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Wednesday, July 21, 2004
  Durch Adams Fall, BWV 637
Johann Sebastian Bach
Norton Recorded Anthology of Western Music, CD 5 Track 45

One is three listeners to Bach. First, you hear Durch Adams Fall as you walk into the sanctuary. Although you do not know the text and are only guessing the composer, something about the piece seems beautifully, heartbreakingly asymmetrical. Second, you follow up on your curiosity and clumsily read through the piece on your own several times. You stop and start, sometimes playing a chord or passage several times while you hum along. Third, while waiting in line at the county clerk’s office to renew your auto license, the entire piece, unsolicited, emerges from your unaware mind in clear detail. You hear the imperfect silence of the hallway and understand the sound of this piece as a profound constellation of meanings.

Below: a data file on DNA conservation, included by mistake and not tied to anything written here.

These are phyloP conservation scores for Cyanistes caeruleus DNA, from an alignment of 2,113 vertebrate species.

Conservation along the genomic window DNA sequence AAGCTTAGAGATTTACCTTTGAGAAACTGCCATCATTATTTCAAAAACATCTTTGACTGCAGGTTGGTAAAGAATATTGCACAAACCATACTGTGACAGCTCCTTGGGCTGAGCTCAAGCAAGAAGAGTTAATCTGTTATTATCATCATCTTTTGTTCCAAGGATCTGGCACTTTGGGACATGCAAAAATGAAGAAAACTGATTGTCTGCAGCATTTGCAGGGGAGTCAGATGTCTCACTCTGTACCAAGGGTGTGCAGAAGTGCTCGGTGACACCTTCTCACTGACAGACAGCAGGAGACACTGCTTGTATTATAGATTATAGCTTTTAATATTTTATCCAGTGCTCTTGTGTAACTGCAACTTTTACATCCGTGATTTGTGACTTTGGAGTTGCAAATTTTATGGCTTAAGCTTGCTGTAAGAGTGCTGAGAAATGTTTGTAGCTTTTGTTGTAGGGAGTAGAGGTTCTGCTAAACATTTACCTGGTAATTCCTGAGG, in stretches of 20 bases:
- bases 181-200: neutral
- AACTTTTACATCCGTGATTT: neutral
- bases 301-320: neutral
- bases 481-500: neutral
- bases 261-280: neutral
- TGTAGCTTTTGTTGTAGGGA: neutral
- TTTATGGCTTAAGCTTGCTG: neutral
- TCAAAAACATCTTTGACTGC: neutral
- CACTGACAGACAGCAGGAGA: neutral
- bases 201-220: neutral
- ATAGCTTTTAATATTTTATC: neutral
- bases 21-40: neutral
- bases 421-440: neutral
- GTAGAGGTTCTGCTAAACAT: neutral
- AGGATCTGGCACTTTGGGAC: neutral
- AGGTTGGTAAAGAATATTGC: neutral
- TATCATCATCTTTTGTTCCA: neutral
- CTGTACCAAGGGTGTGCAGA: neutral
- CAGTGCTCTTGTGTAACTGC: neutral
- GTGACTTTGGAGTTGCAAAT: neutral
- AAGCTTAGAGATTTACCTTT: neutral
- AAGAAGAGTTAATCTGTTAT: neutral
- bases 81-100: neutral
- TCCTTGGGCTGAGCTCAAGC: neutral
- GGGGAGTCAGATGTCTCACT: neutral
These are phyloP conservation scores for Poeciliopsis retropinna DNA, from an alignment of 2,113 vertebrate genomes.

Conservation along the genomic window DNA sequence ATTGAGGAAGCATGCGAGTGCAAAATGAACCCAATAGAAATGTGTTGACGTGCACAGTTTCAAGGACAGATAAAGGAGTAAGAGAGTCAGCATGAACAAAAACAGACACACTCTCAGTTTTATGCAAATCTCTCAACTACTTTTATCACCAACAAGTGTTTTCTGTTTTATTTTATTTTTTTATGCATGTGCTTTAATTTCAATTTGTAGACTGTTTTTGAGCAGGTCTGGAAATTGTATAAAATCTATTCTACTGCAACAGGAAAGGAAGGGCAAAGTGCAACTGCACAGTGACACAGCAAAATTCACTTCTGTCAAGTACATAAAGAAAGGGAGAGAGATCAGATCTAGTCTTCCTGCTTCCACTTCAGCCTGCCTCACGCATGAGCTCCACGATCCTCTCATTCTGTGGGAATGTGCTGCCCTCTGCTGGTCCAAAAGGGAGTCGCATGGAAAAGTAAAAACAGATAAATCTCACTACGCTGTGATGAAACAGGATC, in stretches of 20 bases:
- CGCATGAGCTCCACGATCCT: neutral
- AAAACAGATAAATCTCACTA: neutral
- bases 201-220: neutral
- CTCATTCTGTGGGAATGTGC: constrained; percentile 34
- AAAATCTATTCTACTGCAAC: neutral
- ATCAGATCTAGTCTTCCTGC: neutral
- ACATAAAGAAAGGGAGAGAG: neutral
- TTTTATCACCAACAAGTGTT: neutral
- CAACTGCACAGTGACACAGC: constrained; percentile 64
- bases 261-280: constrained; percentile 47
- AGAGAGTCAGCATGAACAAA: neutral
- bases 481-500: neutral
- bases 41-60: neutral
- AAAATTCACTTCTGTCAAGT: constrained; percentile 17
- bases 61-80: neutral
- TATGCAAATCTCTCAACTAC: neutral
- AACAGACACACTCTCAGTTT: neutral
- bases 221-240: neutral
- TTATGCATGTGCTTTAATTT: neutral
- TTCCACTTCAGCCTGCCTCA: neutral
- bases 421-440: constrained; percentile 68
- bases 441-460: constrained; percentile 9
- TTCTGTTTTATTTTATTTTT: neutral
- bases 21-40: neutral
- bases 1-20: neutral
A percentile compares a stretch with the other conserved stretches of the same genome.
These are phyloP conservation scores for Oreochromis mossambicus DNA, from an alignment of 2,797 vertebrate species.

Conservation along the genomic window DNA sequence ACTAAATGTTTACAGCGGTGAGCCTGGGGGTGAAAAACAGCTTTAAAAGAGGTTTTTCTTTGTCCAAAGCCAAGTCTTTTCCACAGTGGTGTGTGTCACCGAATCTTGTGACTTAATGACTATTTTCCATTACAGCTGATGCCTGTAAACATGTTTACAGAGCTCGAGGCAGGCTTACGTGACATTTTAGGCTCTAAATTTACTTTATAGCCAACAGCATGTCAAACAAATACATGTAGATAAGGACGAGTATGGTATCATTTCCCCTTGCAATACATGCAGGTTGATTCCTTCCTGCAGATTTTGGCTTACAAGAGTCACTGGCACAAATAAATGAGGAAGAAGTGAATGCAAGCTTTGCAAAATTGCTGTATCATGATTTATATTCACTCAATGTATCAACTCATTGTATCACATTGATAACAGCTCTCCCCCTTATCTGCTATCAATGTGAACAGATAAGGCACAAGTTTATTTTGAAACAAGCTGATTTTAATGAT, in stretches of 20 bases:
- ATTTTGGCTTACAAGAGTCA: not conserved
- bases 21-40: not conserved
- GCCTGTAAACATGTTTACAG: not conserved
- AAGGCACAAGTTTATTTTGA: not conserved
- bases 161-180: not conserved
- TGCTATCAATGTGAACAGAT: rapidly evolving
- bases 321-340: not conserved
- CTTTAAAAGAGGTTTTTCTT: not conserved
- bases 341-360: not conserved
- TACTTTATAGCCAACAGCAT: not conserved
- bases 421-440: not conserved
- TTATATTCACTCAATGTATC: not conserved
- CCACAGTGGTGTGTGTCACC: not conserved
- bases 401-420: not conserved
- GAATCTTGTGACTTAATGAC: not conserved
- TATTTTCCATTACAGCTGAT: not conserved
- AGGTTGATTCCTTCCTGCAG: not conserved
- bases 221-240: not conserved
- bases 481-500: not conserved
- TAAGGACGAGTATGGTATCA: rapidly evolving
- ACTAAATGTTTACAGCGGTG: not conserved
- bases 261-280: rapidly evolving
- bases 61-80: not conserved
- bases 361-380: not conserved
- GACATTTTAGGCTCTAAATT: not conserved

It is remarkable that this piece is a four voice chorale. The inner voices move around too much and the bass voice is barely supportive. Furthermore, there are three different speeds. The Soprano moves in quarter notes, the alto and tenor in sixteenth notes, and the bass in eighth notes. And yet, we are never lost and what confusion we encounter inspires contemplation.

What I like about Adam’s Fall is the way Bach anticipates the tune by two notes in the alto voice. This figure repeats several times in this very short piece. It is an insistence on the elasticity of a grave fall in slow motion.

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In January 2004 I starting writing an opinion for each selection in the Norton Recorded Anthology of Western Music. Now, more than a year later, I am almost finished. Soon, I will have an archive full of opinions on the music we so carelessly call "classical." And no one can stop me.

Location: Cincinnati, Ohio, United States

Director of the Contemporary Performer's Workshop... Music Teacher for St. Aloysius Gonzaga School... Principal 'Cellist of the Springfield Symphony Orchestra... Composer

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